Bringing Out the Dead
Reflections on Uday, Qusay, and il Duce.
12:00 AM, Jul 31, 2003 • By VICTORINO MATUS
A YEAR AFTER Mussolini was buried in an unmarked grave outside Milan, a Fascist sympathizer named Domenico Leccisi entered the cemetery and recovered the remains. According to Bosworth, "Leccisi himself jumped into the hole he and his friends had made and prised open the coffin to reveal Mussolini's mouldering head, set, so Leccisi thought, in a sad smile . . . the final departure was hurried, and some pieces of skin and bone . . . spilled out on the parapet of the 2-meter cemetery wall."
It took more than three months to track down Mussolini's body to a monastery in Pavia where it was "meanly wrapped in plastic sheeting and crammed into a box which had itself been concealed in a wall-cupboard of a monk's cell." Not until 1957 did the body reach its final destination of Predappio, where it was interred in the family crypt.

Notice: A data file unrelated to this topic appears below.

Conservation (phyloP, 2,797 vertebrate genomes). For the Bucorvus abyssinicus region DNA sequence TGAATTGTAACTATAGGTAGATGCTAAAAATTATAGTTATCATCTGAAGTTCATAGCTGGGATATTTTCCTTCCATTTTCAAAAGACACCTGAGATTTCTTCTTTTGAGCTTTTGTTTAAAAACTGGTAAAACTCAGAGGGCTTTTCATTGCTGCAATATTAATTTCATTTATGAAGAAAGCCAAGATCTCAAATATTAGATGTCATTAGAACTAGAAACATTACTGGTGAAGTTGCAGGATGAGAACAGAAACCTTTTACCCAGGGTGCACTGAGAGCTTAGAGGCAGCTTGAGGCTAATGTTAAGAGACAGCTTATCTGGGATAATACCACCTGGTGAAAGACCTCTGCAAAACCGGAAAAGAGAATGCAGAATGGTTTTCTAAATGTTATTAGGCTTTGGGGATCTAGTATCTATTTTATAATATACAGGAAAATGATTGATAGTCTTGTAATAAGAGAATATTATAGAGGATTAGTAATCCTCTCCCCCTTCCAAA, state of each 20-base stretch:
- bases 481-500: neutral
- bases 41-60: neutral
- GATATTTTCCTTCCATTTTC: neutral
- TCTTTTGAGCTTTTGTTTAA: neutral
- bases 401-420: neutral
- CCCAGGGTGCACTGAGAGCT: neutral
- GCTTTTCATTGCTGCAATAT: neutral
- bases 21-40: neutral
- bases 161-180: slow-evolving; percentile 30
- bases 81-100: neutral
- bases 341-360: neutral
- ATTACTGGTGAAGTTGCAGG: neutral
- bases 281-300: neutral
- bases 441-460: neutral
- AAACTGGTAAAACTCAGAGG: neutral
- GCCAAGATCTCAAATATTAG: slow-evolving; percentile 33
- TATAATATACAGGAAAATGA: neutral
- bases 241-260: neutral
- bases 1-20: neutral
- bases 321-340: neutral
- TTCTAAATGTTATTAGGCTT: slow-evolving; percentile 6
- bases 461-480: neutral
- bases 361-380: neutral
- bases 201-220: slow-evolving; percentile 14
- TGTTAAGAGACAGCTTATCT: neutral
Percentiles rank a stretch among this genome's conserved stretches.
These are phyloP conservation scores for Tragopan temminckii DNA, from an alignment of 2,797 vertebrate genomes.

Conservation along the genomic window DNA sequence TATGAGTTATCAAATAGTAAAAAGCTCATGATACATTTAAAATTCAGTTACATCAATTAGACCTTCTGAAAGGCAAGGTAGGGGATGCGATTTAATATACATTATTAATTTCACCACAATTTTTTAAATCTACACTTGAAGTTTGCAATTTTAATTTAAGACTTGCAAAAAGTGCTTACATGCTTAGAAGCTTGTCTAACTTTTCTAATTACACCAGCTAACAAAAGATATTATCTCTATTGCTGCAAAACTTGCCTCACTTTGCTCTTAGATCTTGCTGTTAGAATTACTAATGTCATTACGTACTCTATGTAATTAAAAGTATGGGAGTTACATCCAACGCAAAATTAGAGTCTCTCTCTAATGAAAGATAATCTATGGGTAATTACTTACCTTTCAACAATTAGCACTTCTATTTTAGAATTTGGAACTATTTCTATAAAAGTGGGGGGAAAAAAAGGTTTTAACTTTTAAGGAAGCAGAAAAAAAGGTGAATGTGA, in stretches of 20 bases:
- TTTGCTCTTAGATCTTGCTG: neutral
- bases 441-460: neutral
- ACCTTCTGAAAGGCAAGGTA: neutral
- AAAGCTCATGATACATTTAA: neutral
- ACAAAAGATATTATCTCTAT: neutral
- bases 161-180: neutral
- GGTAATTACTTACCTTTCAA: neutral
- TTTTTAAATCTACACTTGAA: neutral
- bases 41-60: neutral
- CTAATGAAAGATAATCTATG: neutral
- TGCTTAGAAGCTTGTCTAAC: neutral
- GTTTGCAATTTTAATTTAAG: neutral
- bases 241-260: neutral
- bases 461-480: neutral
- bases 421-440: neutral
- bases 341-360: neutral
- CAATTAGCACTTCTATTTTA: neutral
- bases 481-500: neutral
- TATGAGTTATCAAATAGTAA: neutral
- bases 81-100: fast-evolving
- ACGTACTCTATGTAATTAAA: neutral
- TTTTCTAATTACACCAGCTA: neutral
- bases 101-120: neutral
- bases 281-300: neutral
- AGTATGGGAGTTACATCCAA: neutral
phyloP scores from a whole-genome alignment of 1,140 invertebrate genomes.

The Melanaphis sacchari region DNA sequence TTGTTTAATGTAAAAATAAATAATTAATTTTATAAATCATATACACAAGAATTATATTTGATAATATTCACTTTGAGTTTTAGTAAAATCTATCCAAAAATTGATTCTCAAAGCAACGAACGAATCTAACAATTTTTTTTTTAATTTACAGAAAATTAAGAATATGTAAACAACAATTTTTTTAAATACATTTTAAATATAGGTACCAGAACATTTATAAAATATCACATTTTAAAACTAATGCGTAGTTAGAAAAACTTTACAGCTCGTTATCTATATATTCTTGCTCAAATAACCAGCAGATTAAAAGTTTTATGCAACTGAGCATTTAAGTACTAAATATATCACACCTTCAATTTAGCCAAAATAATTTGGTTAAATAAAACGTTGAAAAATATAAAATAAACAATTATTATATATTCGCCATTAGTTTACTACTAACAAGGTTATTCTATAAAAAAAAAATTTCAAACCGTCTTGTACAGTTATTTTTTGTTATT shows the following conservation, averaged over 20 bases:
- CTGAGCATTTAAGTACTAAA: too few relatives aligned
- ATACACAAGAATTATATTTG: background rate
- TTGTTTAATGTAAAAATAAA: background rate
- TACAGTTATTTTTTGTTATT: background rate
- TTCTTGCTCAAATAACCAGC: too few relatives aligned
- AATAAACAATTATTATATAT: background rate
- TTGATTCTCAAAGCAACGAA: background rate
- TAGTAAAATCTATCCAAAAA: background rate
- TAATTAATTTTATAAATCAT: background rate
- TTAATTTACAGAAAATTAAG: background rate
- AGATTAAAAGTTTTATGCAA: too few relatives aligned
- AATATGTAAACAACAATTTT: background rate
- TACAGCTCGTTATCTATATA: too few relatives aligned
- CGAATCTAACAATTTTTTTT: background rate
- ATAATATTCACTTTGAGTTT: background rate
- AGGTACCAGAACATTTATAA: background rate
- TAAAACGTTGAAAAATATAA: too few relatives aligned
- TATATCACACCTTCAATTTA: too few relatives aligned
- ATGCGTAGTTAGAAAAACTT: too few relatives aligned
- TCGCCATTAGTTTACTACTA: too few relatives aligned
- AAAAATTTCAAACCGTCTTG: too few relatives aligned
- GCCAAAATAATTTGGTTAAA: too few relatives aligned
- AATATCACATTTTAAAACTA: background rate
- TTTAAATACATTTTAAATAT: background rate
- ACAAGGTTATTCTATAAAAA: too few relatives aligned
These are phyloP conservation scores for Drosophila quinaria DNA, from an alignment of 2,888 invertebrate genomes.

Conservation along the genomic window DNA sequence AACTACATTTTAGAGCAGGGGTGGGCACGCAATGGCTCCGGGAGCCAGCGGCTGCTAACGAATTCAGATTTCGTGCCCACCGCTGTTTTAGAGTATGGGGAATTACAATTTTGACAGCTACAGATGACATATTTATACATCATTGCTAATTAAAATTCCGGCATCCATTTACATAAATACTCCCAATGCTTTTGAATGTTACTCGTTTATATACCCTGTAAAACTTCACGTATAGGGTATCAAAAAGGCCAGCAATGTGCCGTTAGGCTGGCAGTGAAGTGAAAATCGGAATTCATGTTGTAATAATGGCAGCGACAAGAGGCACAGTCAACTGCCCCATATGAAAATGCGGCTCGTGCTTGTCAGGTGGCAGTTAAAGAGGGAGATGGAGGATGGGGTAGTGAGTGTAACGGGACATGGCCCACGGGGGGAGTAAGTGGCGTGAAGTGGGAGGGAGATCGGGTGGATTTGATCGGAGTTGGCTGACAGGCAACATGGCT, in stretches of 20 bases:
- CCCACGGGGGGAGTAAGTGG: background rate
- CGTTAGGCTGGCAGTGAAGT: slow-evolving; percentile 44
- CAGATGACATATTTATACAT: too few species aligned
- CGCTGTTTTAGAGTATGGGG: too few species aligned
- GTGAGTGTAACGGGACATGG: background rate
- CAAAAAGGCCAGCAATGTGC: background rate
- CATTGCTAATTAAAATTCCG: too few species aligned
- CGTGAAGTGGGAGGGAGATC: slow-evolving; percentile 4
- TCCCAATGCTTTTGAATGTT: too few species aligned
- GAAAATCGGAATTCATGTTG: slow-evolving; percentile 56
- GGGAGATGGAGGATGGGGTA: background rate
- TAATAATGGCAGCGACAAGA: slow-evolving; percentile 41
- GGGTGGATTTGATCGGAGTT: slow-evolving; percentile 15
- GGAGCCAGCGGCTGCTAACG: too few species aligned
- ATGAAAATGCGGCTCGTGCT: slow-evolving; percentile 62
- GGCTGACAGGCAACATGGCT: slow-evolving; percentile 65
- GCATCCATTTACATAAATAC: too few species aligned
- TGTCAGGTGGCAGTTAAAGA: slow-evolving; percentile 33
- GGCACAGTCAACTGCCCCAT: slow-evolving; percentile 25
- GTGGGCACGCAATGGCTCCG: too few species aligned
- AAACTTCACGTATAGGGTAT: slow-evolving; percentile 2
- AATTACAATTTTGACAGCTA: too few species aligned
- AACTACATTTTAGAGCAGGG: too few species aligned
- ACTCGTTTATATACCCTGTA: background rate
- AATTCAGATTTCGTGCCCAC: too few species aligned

THE HANDLING and treatment of deceased criminals is no small matter. Executed Nazi war criminals, like those in Nuremberg and Adolf Eichmann in Jerusalem, were cremated, leaving sympathizers no relic to cling to, no grave to rob. There are currently no plans to have Uday and Qusay cremated. As of now, their bodies lie in wait under U.S. command until a family member comes forward to claim them. Preferably their father.
Victorino Matus is an assistant managing editor at The Weekly Standard.